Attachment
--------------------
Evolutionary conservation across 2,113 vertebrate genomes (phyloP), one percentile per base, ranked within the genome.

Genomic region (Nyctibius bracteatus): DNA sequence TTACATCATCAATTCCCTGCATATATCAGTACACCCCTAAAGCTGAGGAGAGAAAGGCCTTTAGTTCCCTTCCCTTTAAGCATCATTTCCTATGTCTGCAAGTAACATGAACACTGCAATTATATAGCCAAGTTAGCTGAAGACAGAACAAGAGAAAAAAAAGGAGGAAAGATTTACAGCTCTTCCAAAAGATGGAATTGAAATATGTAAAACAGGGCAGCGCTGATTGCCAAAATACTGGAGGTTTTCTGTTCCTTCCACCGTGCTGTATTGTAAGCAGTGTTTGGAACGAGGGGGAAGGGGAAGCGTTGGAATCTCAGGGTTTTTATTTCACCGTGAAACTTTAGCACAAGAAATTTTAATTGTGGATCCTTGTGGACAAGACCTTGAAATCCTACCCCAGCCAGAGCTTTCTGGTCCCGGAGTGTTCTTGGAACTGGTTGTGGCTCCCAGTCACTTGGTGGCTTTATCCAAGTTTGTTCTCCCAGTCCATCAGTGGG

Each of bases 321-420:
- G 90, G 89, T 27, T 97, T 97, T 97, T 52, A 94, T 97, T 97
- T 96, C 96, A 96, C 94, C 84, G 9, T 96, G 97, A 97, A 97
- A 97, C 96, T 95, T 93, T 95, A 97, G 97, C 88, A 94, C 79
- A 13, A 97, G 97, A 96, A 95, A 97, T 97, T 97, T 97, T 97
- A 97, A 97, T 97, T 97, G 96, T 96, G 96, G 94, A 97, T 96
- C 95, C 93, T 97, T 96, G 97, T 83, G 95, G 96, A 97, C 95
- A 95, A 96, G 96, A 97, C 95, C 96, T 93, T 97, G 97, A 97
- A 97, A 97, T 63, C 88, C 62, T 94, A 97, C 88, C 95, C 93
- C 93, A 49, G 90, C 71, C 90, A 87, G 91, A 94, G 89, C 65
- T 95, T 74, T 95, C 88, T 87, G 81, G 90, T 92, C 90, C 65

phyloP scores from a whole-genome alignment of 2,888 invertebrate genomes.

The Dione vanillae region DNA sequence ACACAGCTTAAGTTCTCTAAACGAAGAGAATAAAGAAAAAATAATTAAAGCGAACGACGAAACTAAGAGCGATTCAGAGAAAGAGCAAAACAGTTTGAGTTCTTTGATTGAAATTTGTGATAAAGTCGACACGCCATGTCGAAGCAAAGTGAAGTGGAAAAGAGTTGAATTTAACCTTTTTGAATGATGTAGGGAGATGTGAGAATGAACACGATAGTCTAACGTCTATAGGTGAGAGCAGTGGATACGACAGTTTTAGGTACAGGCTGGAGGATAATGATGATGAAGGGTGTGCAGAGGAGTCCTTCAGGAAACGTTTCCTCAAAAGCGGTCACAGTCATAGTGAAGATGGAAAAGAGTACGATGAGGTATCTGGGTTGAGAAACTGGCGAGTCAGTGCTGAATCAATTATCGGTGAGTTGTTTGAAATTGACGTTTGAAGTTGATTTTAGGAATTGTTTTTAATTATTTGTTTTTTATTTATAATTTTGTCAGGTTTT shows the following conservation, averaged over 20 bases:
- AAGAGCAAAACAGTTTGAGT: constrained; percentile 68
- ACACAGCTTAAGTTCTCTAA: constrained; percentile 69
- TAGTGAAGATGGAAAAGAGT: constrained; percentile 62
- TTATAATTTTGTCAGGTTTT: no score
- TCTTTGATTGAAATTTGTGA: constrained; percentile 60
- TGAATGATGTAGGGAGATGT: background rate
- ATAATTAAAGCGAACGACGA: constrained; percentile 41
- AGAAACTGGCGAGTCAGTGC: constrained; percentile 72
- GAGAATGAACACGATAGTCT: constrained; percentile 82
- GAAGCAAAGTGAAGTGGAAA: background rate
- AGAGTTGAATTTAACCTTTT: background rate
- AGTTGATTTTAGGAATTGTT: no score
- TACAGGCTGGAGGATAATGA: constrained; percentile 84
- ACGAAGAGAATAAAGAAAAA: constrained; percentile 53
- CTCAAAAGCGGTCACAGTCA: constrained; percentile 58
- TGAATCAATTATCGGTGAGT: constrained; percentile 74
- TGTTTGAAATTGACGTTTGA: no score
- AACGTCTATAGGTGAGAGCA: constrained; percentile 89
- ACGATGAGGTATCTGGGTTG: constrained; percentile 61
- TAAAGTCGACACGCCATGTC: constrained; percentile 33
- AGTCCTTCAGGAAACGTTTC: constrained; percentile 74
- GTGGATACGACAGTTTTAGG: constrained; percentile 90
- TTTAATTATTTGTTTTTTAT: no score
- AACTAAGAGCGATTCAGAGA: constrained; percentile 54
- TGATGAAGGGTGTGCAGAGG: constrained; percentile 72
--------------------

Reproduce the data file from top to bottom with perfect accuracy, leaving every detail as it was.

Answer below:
Evolutionary conservation across 2,113 vertebrate genomes (phyloP), one percentile per base, ranked within the genome.

Genomic region (Nyctibius bracteatus): DNA sequence TTACATCATCAATTCCCTGCATATATCAGTACACCCCTAAAGCTGAGGAGAGAAAGGCCTTTAGTTCCCTTCCCTTTAAGCATCATTTCCTATGTCTGCAAGTAACATGAACACTGCAATTATATAGCCAAGTTAGCTGAAGACAGAACAAGAGAAAAAAAAGGAGGAAAGATTTACAGCTCTTCCAAAAGATGGAATTGAAATATGTAAAACAGGGCAGCGCTGATTGCCAAAATACTGGAGGTTTTCTGTTCCTTCCACCGTGCTGTATTGTAAGCAGTGTTTGGAACGAGGGGGAAGGGGAAGCGTTGGAATCTCAGGGTTTTTATTTCACCGTGAAACTTTAGCACAAGAAATTTTAATTGTGGATCCTTGTGGACAAGACCTTGAAATCCTACCCCAGCCAGAGCTTTCTGGTCCCGGAGTGTTCTTGGAACTGGTTGTGGCTCCCAGTCACTTGGTGGCTTTATCCAAGTTTGTTCTCCCAGTCCATCAGTGGG

Each of bases 321-420:
- G 90, G 89, T 27, T 97, T 97, T 97, T 52, A 94, T 97, T 97
- T 96, C 96, A 96, C 94, C 84, G 9, T 96, G 97, A 97, A 97
- A 97, C 96, T 95, T 93, T 95, A 97, G 97, C 88, A 94, C 79
- A 13, A 97, G 97, A 96, A 95, A 97, T 97, T 97, T 97, T 97
- A 97, A 97, T 97, T 97, G 96, T 96, G 96, G 94, A 97, T 96
- C 95, C 93, T 97, T 96, G 97, T 83, G 95, G 96, A 97, C 95
- A 95, A 96, G 96, A 97, C 95, C 96, T 93, T 97, G 97, A 97
- A 97, A 97, T 63, C 88, C 62, T 94, A 97, C 88, C 95, C 93
- C 93, A 49, G 90, C 71, C 90, A 87, G 91, A 94, G 89, C 65
- T 95, T 74, T 95, C 88, T 87, G 81, G 90, T 92, C 90, C 65

phyloP scores from a whole-genome alignment of 2,888 invertebrate genomes.

The Dione vanillae region DNA sequence ACACAGCTTAAGTTCTCTAAACGAAGAGAATAAAGAAAAAATAATTAAAGCGAACGACGAAACTAAGAGCGATTCAGAGAAAGAGCAAAACAGTTTGAGTTCTTTGATTGAAATTTGTGATAAAGTCGACACGCCATGTCGAAGCAAAGTGAAGTGGAAAAGAGTTGAATTTAACCTTTTTGAATGATGTAGGGAGATGTGAGAATGAACACGATAGTCTAACGTCTATAGGTGAGAGCAGTGGATACGACAGTTTTAGGTACAGGCTGGAGGATAATGATGATGAAGGGTGTGCAGAGGAGTCCTTCAGGAAACGTTTCCTCAAAAGCGGTCACAGTCATAGTGAAGATGGAAAAGAGTACGATGAGGTATCTGGGTTGAGAAACTGGCGAGTCAGTGCTGAATCAATTATCGGTGAGTTGTTTGAAATTGACGTTTGAAGTTGATTTTAGGAATTGTTTTTAATTATTTGTTTTTTATTTATAATTTTGTCAGGTTTT shows the following conservation, averaged over 20 bases:
- AAGAGCAAAACAGTTTGAGT: constrained; percentile 68
- ACACAGCTTAAGTTCTCTAA: constrained; percentile 69
- TAGTGAAGATGGAAAAGAGT: constrained; percentile 62
- TTATAATTTTGTCAGGTTTT: no score
- TCTTTGATTGAAATTTGTGA: constrained; percentile 60
- TGAATGATGTAGGGAGATGT: background rate
- ATAATTAAAGCGAACGACGA: constrained; percentile 41
- AGAAACTGGCGAGTCAGTGC: constrained; percentile 72
- GAGAATGAACACGATAGTCT: constrained; percentile 82
- GAAGCAAAGTGAAGTGGAAA: background rate
- AGAGTTGAATTTAACCTTTT: background rate
- AGTTGATTTTAGGAATTGTT: no score
- TACAGGCTGGAGGATAATGA: constrained; percentile 84
- ACGAAGAGAATAAAGAAAAA: constrained; percentile 53
- CTCAAAAGCGGTCACAGTCA: constrained; percentile 58
- TGAATCAATTATCGGTGAGT: constrained; percentile 74
- TGTTTGAAATTGACGTTTGA: no score
- AACGTCTATAGGTGAGAGCA: constrained; percentile 89
- ACGATGAGGTATCTGGGTTG: constrained; percentile 61
- TAAAGTCGACACGCCATGTC: constrained; percentile 33
- AGTCCTTCAGGAAACGTTTC: constrained; percentile 74
- GTGGATACGACAGTTTTAGG: constrained; percentile 90
- TTTAATTATTTGTTTTTTAT: no score
- AACTAAGAGCGATTCAGAGA: constrained; percentile 54
- TGATGAAGGGTGTGCAGAGG: constrained; percentile 72